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Function landlords optimistic despite vacancies

Judging by the signs hung in windows and perched along the road there...

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"The vacancies are not an indication that business is bad, it’s an indication that… our rents are too high, we’re discouraging people from coming into the community," said Wensley.

Wensley believes that the high number of vacancies will be positive in the long run, forcing landlords to lower prices while bringing more businesses to town. In addition, lease rates in Pemberton and Squamish are going up, he says, which will help drive more business to Function Junction.

The proof is in his new building, where he says he already has four new businesses that were not in Function Junction before.

He also doesn’t mind the fact that a proposed development at 1330 Alpha Lake Road will make competition even harder. That project includes 21 residential apartments, more than 24,500 square feet of office space and another 23,290 square feet of light industrial or retail space.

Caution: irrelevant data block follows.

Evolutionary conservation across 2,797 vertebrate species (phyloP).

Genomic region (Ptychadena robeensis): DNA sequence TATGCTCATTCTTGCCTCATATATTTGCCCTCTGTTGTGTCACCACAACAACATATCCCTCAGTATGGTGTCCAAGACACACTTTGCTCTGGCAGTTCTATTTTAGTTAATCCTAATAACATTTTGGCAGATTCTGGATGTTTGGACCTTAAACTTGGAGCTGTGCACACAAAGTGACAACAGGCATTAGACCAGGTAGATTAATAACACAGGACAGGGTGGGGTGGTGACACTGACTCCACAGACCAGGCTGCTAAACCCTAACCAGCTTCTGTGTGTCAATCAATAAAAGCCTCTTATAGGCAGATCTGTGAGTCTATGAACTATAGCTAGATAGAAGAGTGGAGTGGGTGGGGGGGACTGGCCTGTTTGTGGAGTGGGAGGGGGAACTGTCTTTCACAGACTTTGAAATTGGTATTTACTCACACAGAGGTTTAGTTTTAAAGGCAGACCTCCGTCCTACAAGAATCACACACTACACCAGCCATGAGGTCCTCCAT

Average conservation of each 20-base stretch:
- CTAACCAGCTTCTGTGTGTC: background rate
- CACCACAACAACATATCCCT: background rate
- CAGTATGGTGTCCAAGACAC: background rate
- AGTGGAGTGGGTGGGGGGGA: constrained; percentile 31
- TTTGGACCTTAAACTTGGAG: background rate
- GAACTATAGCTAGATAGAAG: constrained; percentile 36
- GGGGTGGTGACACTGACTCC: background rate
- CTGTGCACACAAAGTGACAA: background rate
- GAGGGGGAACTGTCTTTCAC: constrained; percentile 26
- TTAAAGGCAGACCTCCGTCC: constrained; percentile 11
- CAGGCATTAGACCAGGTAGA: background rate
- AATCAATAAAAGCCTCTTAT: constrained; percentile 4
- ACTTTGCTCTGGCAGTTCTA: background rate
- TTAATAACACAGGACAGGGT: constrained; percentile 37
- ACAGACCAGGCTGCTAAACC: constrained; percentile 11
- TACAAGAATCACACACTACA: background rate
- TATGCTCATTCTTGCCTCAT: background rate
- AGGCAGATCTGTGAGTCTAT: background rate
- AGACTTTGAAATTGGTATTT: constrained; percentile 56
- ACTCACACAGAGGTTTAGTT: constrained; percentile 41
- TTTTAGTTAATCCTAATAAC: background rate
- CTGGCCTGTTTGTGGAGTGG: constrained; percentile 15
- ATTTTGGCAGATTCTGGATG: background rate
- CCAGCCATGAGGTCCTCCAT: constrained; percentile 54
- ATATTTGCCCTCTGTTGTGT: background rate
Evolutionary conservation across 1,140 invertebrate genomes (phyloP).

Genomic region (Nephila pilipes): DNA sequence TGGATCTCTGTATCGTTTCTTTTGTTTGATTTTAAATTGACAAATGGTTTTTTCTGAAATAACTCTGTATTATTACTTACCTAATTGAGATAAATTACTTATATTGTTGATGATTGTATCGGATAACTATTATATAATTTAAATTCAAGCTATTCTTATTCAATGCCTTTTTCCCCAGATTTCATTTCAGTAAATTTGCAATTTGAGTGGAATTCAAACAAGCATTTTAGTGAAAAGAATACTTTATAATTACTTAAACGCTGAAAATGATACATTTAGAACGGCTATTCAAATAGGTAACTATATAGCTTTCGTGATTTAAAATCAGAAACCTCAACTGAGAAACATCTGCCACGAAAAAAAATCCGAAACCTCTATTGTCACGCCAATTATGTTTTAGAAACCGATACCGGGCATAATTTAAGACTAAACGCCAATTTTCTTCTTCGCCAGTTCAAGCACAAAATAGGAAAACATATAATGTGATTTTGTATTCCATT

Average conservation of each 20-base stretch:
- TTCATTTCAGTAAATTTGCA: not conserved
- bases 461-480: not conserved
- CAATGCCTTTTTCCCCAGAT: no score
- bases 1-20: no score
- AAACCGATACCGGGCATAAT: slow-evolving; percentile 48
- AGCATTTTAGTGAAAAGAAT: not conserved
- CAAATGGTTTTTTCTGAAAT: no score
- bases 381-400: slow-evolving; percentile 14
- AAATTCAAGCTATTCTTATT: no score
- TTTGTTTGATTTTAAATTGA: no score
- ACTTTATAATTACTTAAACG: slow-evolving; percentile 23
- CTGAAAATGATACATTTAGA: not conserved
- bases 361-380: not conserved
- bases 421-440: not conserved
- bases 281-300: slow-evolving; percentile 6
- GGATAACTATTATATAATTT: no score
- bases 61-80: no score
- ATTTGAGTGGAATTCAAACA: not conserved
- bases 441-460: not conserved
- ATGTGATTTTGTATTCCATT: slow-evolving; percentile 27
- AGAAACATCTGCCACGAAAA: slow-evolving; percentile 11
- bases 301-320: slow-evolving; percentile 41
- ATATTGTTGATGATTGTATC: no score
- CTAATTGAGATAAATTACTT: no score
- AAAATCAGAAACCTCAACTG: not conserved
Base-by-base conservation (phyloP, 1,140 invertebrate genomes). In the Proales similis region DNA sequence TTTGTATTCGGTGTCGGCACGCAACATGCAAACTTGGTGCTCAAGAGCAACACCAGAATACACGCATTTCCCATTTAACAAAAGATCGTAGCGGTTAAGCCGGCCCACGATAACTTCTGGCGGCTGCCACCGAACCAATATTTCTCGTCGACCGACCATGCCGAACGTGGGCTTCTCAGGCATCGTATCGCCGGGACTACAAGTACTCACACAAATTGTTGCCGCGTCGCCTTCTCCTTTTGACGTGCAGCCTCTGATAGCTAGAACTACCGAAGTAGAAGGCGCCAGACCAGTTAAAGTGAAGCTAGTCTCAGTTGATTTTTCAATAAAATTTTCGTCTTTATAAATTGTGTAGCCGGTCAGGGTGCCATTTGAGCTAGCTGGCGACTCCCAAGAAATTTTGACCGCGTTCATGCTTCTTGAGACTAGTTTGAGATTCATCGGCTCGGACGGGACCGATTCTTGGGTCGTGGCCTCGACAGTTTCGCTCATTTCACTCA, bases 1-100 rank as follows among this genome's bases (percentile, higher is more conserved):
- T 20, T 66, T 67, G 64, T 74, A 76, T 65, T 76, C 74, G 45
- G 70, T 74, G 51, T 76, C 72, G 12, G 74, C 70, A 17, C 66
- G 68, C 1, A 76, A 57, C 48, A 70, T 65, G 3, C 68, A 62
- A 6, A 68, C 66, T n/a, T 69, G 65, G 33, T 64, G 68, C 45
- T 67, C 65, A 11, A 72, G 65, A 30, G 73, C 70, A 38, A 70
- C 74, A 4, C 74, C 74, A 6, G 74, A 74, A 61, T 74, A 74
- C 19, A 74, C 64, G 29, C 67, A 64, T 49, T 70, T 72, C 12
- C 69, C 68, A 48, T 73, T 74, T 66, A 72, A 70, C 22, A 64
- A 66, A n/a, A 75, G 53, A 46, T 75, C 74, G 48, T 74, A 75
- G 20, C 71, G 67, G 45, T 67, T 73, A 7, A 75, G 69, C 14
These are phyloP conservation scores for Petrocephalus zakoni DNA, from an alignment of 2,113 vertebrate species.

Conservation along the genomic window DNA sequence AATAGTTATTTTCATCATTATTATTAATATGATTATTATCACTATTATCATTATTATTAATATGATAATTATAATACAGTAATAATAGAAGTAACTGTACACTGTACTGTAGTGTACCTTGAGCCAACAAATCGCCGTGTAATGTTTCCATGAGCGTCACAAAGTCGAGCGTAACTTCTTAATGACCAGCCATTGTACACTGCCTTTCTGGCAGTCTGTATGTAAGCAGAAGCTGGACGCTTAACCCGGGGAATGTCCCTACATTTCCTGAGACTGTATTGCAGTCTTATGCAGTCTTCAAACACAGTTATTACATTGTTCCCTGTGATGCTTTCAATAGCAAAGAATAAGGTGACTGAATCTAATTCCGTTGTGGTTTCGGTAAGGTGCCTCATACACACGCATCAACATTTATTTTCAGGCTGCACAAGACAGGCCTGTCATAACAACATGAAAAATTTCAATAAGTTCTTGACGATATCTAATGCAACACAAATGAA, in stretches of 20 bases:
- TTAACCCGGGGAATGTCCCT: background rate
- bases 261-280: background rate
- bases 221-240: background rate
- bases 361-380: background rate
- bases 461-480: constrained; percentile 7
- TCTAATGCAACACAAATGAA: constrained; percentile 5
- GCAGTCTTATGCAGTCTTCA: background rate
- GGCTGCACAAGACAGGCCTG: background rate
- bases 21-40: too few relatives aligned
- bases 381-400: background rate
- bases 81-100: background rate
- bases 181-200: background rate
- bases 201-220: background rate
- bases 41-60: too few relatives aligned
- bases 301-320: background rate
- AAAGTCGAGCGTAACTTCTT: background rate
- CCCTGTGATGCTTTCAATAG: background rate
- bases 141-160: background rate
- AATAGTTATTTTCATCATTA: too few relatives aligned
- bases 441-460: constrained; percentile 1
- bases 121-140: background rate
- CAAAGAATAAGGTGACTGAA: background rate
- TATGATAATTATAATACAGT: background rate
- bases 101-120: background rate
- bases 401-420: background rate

He doesn’t object to the competition for warehouse space, but to the idea that the municipality would approve a project that will see people living next to a concrete plant, under hydro lines, on a busy stretch of road, in a dirty, noisy industrial park.

"There’s nowhere near to walk, play, escape from their units…. If the planning department set out to find the worst location to put housing in Whistler, they could not have picked a better spot," said Wensley.

As for the vacancies, he says things should look better in the near future.

"My prediction is that the vacancies will last another year and a half, but I’ll make you a wager that in the meantime there will be an adjustment in rents. By December of 2005 there won’t be any vacancies in this industrial area, but there will be a little heartache along the way."

Meredith also believes that things will improve.

"As far as leasing commercial spaces, we’ve been anticipating this excess supply situation for quite some time, basically because of the new building that was built at the end of the road," he said.

"I’d say we’re pretty healthy, given the fact that there’s some vacancy down there – if I was landlord I wouldn’t be happy, but as a new tenant coming into town they’ll have selection and maybe a little more negotiating power.

"At the same time we’ve got to recognize that there is a bit of flattening. We’ve been under such incredible growth in Whistler for so long, we just presumed there would continue to be incredible growth. But with the decline in real estate development in town, it does tend to slow the demand for other services.

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